Legal Framework for Special Economic Zones to Attract Investment
The Pakistani government seems to be of the view that developed countries such as Britain, France and Germany will become a part of the China-Pakistan Economic Corridor (CPEC) in future and with their participation, the scope of foreign direct investment will be broadened and expanded further. The government also does not seem to have any doubts about the potential vastness of CPEC or its staggering ambition.
However, one should be mindful of the fact that international investors — apart from evaluating economic, political and sovereign risk — also focus on legal and quasi-legal factors before investing overseas. They desiderate to work in a holistic legal regime that ensures at least two idiosyncrasies of a legal system with regard to the enforcement of legal rights of parties to a transaction in the event of a commercial or contractual dispute:
- certainty and predictability of results under legal procedures and documents, and
- conceptual sophistication of the legal system.
Unfortunately, the Pakistani legal system as a whole lacks in these aspects. It is diffused in a complex structure of economic and policy directives and therefore considered inconducive for the ease of doing business.
Moreover, investors expect that a system of law is capable of accommodating sophisticated and complex concepts, transactions and structures within its framework. In Pakistan, the legal regime lacks the depth and breadth to appreciate the needs of commercial viability, as a result of which loans worth billions of rupees get stuck owing to protracted litigation, delays, adjournments and stay orders granted by the courts, making the entire commercial and financial activity precarious.
The concern is to address investment paucity in the country and the legal intricacies attached to it and it is high time to truly search for out-of-the-box solutions.
To achieve the maximum objectives in the minimum time possible, it is recommended that the government invest all possible resources in upgrading the facilities at Special Economic Zones (SEZs). The SEZs are relatively larger estates and could be considered cities on their own. They usually cover all industrial and service sectors and target both foreign and domestic markets. They provide an array of incentives, ranging from tax incentives to regulatory incentives, and often on-site residence as well.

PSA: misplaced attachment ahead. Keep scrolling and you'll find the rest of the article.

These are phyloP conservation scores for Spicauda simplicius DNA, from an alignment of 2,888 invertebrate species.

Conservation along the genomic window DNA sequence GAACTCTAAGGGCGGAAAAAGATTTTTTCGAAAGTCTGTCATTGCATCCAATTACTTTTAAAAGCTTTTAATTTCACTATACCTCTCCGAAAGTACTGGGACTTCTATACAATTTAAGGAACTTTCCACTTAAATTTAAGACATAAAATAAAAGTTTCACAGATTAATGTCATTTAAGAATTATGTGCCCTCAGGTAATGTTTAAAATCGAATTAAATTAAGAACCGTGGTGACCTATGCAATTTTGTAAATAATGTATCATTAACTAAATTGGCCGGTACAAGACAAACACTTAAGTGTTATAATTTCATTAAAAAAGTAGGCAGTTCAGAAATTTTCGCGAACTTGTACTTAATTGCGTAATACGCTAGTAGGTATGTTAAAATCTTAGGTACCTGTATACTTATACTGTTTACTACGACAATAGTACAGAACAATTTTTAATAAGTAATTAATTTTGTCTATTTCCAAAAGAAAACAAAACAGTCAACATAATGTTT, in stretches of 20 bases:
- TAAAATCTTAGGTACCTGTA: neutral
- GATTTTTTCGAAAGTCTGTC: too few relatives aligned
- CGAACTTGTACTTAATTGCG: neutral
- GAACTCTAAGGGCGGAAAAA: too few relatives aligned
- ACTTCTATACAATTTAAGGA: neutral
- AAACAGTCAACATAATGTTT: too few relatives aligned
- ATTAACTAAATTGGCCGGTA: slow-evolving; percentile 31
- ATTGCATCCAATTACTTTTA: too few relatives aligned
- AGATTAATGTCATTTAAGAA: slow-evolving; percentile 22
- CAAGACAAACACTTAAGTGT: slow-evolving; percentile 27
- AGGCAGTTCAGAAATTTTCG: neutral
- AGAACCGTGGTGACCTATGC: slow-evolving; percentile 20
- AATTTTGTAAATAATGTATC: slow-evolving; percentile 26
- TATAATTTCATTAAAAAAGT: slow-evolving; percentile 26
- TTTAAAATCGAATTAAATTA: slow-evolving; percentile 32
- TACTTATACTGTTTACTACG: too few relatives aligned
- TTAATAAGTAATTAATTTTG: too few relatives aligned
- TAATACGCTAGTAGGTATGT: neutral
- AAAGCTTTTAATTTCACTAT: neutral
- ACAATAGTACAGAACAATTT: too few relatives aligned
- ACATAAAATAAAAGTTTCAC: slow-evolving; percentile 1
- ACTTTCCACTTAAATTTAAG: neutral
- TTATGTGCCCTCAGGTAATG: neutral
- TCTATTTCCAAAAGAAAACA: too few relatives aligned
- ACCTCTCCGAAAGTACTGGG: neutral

However, for the SEZs to operate separately, efficiently and effectively, the government should tailor specialised legislation specific to their operation. The legislation should, among other aspects, cover the following:
- declare SEZs as zones holding independent jurisdictions under the Constitution of Pakistan, with their own civil, commercial, corporate and employment laws distinct from those that are applied country-wide;
- create an independent financial regulatory authority to render one-window operational support to domestic and foreign investors; and
- guarantee an investment-friendly environment by offering lucrative financial models such as long-term mortgages, zero per cent tax on income and profits, one hundred per cent foreign ownership, and no restrictions on foreign exchange or capital/profit repatriation, etc.
Alongside, the legal structure should also have an impartial and independent alternative dispute resolution (ADR) authority at each SEZ for expeditious adjudication of civil and commercial matters. The jurisdiction of an ADR authority should be extended to any legal dispute arising directly out of investments between contracting parties, while providing legal protection to investors against the antagonism of state institutions in the garb of accountability.
Unless the aforementioned legal and commercial challenges get addressed, participation would remain doubtful from not only foreign investors but domestic investors as well. International investors tend to avoid a legal regime that exposes contractual agreements between parties to the conception of reasonableness, fairness or policy of the host country’s domestic courts.
Local and international investors would also be encouraged to invest in SEZs if they are offered an integrated platform with an independent legal and regulatory system and specialised infrastructure, which could act as a single point of contact for end-to-end client servicing.
An earlier version of this article previously appeared in The Express Tribune. Republished here with permission.
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